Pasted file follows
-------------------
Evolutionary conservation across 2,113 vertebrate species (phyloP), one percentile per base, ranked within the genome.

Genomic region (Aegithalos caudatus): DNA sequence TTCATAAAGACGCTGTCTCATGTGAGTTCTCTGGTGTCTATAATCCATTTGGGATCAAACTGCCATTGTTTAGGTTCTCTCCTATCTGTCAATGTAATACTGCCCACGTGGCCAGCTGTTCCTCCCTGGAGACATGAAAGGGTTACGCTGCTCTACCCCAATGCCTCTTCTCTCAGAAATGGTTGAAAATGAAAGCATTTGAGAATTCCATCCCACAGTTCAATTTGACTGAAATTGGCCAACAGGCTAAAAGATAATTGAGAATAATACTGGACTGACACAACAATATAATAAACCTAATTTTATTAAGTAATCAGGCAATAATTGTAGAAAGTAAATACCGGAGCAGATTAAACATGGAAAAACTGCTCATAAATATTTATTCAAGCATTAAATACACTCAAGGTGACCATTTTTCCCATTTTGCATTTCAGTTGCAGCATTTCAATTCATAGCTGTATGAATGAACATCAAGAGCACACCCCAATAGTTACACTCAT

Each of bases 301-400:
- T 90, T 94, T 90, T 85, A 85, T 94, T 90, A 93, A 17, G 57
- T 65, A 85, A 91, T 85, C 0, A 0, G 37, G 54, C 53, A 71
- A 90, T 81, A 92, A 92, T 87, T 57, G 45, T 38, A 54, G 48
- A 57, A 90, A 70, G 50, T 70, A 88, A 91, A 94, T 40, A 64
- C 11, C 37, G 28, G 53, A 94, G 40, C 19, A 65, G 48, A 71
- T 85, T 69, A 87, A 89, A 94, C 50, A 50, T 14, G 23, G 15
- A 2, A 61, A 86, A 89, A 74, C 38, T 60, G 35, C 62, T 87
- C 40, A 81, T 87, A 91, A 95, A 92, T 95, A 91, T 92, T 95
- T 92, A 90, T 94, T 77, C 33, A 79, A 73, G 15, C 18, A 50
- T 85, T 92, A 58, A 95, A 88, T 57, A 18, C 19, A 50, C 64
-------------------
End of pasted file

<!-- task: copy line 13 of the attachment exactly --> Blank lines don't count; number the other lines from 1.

- T 85, T 92, A 58, A 95, A 88, T 57, A 18, C 19, A 50, C 64